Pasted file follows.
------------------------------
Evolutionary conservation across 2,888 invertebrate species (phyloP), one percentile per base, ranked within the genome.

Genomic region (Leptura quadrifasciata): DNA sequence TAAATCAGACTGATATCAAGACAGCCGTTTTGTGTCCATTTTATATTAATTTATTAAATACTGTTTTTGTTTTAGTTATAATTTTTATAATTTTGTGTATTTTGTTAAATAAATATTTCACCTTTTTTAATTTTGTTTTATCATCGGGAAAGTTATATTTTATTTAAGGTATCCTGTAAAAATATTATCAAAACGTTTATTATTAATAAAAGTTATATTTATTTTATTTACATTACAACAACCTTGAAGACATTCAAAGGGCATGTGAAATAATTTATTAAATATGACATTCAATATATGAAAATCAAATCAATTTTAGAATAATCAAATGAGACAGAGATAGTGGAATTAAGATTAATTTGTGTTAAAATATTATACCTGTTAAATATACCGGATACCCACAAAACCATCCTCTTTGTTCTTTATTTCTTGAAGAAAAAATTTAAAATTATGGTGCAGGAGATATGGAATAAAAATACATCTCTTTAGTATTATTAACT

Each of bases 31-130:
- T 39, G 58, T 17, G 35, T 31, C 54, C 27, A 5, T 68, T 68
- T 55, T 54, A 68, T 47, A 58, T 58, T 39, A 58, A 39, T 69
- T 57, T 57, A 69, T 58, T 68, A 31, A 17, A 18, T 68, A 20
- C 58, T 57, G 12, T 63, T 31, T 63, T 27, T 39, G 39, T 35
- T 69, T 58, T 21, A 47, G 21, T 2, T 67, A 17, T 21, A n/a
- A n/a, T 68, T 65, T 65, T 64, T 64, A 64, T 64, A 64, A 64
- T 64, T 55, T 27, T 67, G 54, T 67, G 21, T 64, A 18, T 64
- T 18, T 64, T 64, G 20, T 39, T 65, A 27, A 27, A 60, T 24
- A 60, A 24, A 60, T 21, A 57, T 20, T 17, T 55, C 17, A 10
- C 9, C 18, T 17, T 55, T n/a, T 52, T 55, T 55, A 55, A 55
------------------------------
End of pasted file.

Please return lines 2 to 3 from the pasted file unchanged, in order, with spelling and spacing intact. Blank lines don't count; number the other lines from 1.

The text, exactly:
Genomic region (Leptura quadrifasciata): DNA sequence TAAATCAGACTGATATCAAGACAGCCGTTTTGTGTCCATTTTATATTAATTTATTAAATACTGTTTTTGTTTTAGTTATAATTTTTATAATTTTGTGTATTTTGTTAAATAAATATTTCACCTTTTTTAATTTTGTTTTATCATCGGGAAAGTTATATTTTATTTAAGGTATCCTGTAAAAATATTATCAAAACGTTTATTATTAATAAAAGTTATATTTATTTTATTTACATTACAACAACCTTGAAGACATTCAAAGGGCATGTGAAATAATTTATTAAATATGACATTCAATATATGAAAATCAAATCAATTTTAGAATAATCAAATGAGACAGAGATAGTGGAATTAAGATTAATTTGTGTTAAAATATTATACCTGTTAAATATACCGGATACCCACAAAACCATCCTCTTTGTTCTTTATTTCTTGAAGAAAAAATTTAAAATTATGGTGCAGGAGATATGGAATAAAAATACATCTCTTTAGTATTATTAACT

Each of bases 31-130: